Clearly, no, they don't have that right.

Further, is PZ trying to impose his will on these families, or simply expressing his disapproval? Again, let's go to the source:

".. we have an interest in saying, ‘No, you shouldn’t be doing that.’”

I'm baffled. Is Stan saying that PZ and like-minded folks don't have the right to object? Expressing disapproval does not constitute a fundamental limitation of anyone's civil liberties, but depriving atheists of free speech at a university setting certainly does. Surely someone was bright as Stan can see that his post could be interpreted as advocating the latter?

You also write:

So PZ and intolerance go hand in hand.

Strange. I post on PZ's blog and, for whatever it's worth, have been singled out as an outstanding poster. Does that sound like intolerance?

It's not like I'm a stealth theist.
I make no bones about being a (decidedly-imperfect) Christian. I've met PZ personally. I've had lunch with him. We've had beers together. We don't agree on some topics, but we tolerate each other pretty well. How do you explain that? Can't you distinguish between your beliefs (of whose acceptance you are not entitled) and the civil liberty of religious conscience?

I can, and from where I sit, while PZ clearly rejects my beliefs in unflattering terms, I don't actually see him attempting to tell me what I must believe or in other ways taking liberties. What evidence can Stan produce to support the latter claim?


At the risk of sounding grim, it's a truism that the longer you live, the more dead people you know, and the more dead celebrities you know of.

This is especially sobering if you're not terribly social, and thus don't relish making a lot more new relationships, and tend to keep people at a distance already.

At PZ's place, without comment, he mentions the passing of Blue Collar Scientist.

The estimable Orac chimes in with: Being a cancer surgeon and knowing too much can sometimes be a bitch.

I cut-and-paste my reply, even if no one is reading, because it helps me recognize where I'm at with the death of my father-in-law:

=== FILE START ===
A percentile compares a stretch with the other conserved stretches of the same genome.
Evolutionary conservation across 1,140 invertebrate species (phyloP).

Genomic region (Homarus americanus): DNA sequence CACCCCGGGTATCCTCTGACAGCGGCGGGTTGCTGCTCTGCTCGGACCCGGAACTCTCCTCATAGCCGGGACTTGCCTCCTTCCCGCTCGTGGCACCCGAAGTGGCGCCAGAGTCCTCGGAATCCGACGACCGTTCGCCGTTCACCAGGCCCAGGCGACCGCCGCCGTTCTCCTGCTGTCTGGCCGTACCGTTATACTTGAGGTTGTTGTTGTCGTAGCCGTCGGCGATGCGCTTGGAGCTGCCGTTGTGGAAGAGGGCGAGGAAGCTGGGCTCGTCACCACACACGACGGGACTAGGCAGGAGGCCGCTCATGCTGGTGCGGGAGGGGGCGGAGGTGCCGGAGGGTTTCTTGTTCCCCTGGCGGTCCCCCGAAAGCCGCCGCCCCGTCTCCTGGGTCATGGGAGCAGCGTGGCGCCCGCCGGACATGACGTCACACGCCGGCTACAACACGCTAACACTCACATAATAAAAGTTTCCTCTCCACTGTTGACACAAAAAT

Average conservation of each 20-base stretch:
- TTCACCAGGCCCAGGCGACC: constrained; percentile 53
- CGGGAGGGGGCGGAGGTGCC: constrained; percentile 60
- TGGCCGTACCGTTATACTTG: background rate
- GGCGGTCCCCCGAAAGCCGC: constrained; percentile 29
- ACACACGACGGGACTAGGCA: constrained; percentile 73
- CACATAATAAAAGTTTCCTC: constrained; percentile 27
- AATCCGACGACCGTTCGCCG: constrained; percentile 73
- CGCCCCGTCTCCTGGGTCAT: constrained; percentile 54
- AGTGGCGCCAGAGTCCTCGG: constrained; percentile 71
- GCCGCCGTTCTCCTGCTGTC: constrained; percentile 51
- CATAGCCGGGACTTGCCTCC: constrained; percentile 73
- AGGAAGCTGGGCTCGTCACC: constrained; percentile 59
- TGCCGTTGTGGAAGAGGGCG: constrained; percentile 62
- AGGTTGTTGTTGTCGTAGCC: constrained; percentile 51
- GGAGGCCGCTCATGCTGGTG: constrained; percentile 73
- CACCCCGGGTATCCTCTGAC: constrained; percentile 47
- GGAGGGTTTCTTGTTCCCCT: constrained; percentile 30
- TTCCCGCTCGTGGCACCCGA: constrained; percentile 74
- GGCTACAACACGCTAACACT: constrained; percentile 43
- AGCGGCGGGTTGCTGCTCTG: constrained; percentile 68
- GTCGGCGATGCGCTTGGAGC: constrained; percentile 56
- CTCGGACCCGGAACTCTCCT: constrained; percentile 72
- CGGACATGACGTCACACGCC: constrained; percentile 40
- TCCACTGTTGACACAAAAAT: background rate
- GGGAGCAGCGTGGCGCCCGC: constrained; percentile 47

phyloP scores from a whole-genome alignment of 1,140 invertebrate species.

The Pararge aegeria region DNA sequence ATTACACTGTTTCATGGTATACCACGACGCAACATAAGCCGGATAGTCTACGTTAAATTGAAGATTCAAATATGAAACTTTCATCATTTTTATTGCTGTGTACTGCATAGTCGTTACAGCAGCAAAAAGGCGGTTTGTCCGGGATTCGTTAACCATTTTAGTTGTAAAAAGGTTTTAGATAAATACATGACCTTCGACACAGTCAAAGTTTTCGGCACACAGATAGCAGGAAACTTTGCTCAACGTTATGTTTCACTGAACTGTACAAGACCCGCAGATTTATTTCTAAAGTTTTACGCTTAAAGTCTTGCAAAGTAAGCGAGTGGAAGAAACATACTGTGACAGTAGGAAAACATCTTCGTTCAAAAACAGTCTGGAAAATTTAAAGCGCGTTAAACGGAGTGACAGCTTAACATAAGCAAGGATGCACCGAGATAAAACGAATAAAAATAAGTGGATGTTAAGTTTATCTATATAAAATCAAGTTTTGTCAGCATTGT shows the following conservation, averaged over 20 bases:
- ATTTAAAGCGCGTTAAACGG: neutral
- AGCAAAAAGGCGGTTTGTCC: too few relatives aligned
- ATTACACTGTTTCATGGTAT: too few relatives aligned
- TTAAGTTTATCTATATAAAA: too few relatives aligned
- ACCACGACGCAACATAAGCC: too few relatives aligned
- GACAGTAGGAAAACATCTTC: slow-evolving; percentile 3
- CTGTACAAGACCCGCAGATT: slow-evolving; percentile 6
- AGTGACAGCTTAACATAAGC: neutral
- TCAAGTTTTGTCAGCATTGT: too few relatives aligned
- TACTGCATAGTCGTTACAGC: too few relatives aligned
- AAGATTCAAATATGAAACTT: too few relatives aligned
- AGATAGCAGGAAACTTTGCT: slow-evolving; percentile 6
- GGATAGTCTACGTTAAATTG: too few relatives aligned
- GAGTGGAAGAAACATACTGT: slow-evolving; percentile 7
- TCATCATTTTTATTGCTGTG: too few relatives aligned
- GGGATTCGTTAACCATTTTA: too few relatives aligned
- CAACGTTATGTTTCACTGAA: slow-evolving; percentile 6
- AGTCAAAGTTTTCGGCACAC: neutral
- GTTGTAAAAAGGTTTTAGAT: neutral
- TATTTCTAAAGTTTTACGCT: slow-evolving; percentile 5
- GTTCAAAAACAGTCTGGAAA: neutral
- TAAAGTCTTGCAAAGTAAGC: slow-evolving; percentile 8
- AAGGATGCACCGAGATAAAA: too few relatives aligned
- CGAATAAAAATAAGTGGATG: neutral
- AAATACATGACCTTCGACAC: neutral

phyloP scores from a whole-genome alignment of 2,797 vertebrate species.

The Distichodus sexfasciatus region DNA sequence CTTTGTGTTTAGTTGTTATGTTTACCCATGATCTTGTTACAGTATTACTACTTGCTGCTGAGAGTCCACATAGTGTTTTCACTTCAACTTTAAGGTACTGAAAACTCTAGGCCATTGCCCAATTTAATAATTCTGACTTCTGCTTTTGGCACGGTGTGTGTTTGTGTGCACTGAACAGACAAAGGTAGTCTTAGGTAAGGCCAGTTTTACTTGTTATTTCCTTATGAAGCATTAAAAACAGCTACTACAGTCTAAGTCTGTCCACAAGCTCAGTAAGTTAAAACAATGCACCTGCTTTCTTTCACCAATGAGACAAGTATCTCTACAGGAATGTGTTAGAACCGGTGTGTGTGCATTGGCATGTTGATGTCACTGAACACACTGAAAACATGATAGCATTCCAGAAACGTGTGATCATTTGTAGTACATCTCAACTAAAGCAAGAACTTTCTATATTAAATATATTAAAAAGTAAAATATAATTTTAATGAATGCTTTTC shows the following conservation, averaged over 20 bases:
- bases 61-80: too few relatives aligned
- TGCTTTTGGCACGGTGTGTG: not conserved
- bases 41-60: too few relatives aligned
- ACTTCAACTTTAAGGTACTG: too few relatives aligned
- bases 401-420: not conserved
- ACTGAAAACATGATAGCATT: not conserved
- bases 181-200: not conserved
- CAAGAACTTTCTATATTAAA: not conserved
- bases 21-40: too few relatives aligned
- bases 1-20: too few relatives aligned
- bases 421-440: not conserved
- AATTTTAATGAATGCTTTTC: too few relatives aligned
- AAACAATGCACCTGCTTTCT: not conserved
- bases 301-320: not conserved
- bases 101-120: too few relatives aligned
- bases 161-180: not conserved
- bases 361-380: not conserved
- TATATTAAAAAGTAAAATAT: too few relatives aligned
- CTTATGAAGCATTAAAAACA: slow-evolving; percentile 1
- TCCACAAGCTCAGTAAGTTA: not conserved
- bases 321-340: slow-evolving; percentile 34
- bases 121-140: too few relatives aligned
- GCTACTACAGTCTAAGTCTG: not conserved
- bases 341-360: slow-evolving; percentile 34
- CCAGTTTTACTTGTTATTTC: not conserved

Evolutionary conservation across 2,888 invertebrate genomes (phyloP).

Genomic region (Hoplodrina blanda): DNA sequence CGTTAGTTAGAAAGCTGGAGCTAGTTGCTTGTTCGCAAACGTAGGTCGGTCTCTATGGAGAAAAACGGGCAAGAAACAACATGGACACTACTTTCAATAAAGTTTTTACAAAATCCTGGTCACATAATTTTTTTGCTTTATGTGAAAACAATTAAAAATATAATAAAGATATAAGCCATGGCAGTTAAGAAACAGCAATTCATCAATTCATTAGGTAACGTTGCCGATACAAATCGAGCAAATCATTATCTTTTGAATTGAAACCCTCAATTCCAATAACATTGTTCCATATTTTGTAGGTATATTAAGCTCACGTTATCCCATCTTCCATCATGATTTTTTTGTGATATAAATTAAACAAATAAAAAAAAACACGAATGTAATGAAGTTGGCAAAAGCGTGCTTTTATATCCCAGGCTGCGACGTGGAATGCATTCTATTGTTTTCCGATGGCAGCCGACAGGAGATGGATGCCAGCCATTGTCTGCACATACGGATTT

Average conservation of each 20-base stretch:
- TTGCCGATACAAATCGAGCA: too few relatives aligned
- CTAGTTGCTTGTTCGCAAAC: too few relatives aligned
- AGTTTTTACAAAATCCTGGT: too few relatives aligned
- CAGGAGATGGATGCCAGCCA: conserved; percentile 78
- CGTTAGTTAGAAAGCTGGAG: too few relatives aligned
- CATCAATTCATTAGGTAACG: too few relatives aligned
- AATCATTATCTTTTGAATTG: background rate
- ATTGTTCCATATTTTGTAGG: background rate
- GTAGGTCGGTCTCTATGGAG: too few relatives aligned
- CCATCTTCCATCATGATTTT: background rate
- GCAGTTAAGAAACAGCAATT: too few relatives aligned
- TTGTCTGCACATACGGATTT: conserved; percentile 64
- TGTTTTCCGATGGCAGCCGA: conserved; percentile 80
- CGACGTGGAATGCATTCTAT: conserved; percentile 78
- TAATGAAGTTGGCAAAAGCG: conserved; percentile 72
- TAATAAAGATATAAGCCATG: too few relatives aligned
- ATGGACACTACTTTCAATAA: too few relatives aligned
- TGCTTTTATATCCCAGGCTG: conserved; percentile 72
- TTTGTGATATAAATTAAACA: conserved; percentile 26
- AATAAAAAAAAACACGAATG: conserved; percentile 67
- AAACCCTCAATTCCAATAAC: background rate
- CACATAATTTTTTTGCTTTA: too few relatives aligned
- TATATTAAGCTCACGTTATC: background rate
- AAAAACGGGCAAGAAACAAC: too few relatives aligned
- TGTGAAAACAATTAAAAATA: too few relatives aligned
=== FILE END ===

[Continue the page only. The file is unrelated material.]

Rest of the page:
As the only person with any scientific training in the circle of my in-laws, one of whom just (mercifully) succumbed to lung cancer, I can relate. One feels like saying, 'What good is knowledge if it can't be helpful?' or some such. Logically, I know the former is a ridiculous, overwrought, emotional response to an intractable problem. But it still feels right to say it.

And so I, Kohelleth, was king over Jerusalem. Or something like that.



Skip Caray has slipped this mortal coil. For people of my generation, he may be the most familiar baseball broadcaster who isn't local.

Caray knew the game, loved seeing it played the right way, and never hesitated to tell it like it was. Which led to some of the following gems...

  • “When [Kevin] Mitchell hits into the 6-4-3, The Magnificent Seven will be coming on. Six. Four. Three. Hope that movie’s ready!”
  • Broadcast partner Pete Van Weiren was going over stats of a pitcher who was entering the game. Lots of stats. Skip interjected in the middle of it, “And he’s a big boy, too!” in reference to the reliever’s weight.
  • The Reds are bringing in a reliever, Todd Coffey, and Skip remarks, "Well, the Braves are going to try to cream coffee here in the 7th."
  • (When a camera lingers over a female fan who is obviously wearing a thong) "That reminds of the butcher who backed into a saw and got a little behind in his work!”
  • Believe it or not, the Braves were once synonymous with losing back in the early days of TBS. After one of their (infrequent) victories, Caray would often end the broadcast with 'It's Cocktail Hour!'
  • At one point, Ted Turner forbid his newscasters on CNN from using the word “foreign” since his network had developed a global reach. Instead, they were to use the word “international.” Being a loyal employee of Mr. Turner, Skip was calling a Braves game when the batter called time and backed of the batter’s box, as Skip explained, because “he had an international object in his eye.”
  • Discussing former Dodger 2B Steve Sax's troubles throwing the ball with partner (and former Dodger teammate) Don Sutton, Caray asked a question that Sutton couldn't answer off the top of his head. Without missing a beat, perfectly dry, Caray remarked that Sutton should try to 'phone Sax.'
  • Near the end of a one-sided, poorly-played game: "If you promise to patronize our sponsors, you have permission to go walk the dog."
  • During a Braves bullpen meltdown just a few summers ago: "The bases are loaded again, and I wish I was, too."
  • And for you Braves fans, from 1995: "Fly ball, deep center field, Grissom's on the run ... Yes! Yes! Yes! The Atlanta Braves have given you a championship. Listen to this crowd. A mob scene is on the field. Wohlers gets them, 1-2-3."